EU looks to make data sharing easier: Council agrees position on Data Governance Act

The EU is working to strengthen various data-sharing mechanisms. The aim is to promote the availability of data that can be used to power applications and advanced solutions in artificial intelligence, personalised medicine, green mobility, smart manufacturing and numerous other areas. 

Today, member states agreed on a negotiating mandate on a proposal for a Data Governance Act (DGA). The Act would seek to set up solid mechanisms to facilitate the reuse of certain categories of protected public-sector data, increase trust in data intermediation services and promote data altruism across the EU.

The Data Governance Act is part of a wider policy to give the EU a competitive edge in the increasingly data-driven economy.

Successful digital transformation and achieving our climate goals depend on data-driven innovation, which relies on the availability of data. It is therefore crucial to increase trust in data sharing. This law will not oblige anyone to share their data, but for those who want to make their data available for certain purposes, it creates a safe and easy way to do it and to stay in control.

Boštjan Koritnik, Slovenian Minister for Public Administration, President of the Council

Promoting reuse of public-sector data

The Data Governance Act will create a mechanism to enable the safe reuse of certain categories of public-sector data that are subject to the rights of others. This includes for example data protected by intellectual property rights, trade secrets and personal data. Public-sector bodies allowing this type of reuse will need to be technically equipped to ensure that privacy and confidentiality are fully preserved.

In this respect, the DGA will complement the Open Data Directive from 2019, which does not cover such types of data.

In order to avoid creating costly obligations on the public sector, the Council position introduces more flexibility in the text and takes account of national specificities that already exist in some member states.

Creating a new business model for data intermediation

The proposal creates a framework to foster a new business model – data intermediation services – to provide a secure environment to help companies or individuals share data.

For companies, these services could take the form of digital platforms, which would support voluntary data-sharing between companies or facilitate data-sharing obligations set by law. By using these services, companies will be able to share their data without the fear of misuse or a loss of competitive advantage.

For personal data, such providers would help individuals exercise their rights under the general data protection regulation (GDPR).  This would help people have full control over their data and allow them to share their data with a company they trust. This could be done, for example, by means of novel personal information management tools, such as personal data spaces or data wallets, which are apps that intermediate with others based on consent.

Data intermediation service providers would need to be listed in a register, so that their clients would know that they can rely on these providers.

The service providers would not be allowed to use shared data for other purposes. They would not be able to benefit from the data, for example by selling it on. They may, however, charge for the transactions.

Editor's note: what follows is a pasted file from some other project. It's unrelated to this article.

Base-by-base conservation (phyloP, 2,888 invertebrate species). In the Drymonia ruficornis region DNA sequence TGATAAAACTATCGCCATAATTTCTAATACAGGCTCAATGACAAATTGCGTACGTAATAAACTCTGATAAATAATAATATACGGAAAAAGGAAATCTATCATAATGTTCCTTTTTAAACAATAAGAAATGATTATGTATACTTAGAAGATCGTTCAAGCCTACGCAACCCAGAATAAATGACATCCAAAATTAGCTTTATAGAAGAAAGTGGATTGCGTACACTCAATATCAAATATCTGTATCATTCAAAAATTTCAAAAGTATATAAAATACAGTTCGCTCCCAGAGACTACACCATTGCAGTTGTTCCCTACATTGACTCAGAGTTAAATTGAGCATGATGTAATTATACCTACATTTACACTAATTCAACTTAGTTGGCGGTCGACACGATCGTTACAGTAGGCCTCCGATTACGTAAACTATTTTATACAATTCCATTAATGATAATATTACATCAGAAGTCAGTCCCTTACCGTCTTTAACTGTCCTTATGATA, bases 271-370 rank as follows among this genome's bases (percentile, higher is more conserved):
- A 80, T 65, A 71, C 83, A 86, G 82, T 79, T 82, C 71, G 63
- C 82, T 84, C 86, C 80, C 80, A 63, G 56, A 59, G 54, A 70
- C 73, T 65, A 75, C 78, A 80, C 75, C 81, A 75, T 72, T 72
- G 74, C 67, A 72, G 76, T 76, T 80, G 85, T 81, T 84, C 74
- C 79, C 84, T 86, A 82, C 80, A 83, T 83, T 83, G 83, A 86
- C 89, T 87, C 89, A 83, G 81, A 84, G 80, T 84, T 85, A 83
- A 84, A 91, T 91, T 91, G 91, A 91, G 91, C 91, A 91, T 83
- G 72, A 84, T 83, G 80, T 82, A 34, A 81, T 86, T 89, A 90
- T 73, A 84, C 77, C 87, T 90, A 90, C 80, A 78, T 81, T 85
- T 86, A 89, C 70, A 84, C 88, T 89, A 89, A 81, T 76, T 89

The Council position has clarified the scope of these provisions, in particular to indicate more clearly which types of companies can be data intermediaries.

Encouraging data altruism

The proposal also makes it easier for individuals and companies to make data voluntarily available for the common good, such as a particular research project. Entities seeking to collect data for objectives of general interest based on data altruism may request to be registered in a national register of recognised data altruism organisations. Registered organisations will be recognised across the EU. This will create the necessary trust in data altruism, encouraging individuals and companies to donate data to such organisations so that it can used for wider societal benefits.

The Council text has added compliance with a code of conduct as a requirement for registration as a recognised data altruism organisation. Such codes of conduct are to be developed in cooperation with data altruism organisations and relevant stakeholders and adopted by the Commission through implementing acts.

European Data Innovation Board

A new structure, the European Data Innovation Board, will be created to advise and assist the Commission in enhancing the interoperability of data intermediation services and ensuring consistent practice in processing requests for public-sector data, among other tasks. The Council has introduced some improvements in the Board’s tasks and structure.

International access and transfer of non-personal data

The proposal creates safeguards for public-sector data, data intermediation services and data altruism organisations against unlawful international transfer or governmental access to non-personal data. For personal data the EU already has similar safeguards under the GDPR.

The main change introduced by the Council here is that the Commission – through an implementing act – may adopt model contractual clauses to support public-sector bodies and re-users in the case of transfers of public-sector data to third countries.

Application timeline

Under the Council text, the new rules will apply 18 months after the entry into force of the regulation (instead of 12 months, as proposed by the Commission).


Today’s mandate was approved by ambassadors meeting in the Council’s Permanent Representatives Committee (Coreper). It will allow the Council presidency to start negotiations with the European Parliament. Both the Council and the European Parliament will need to agree on the final text.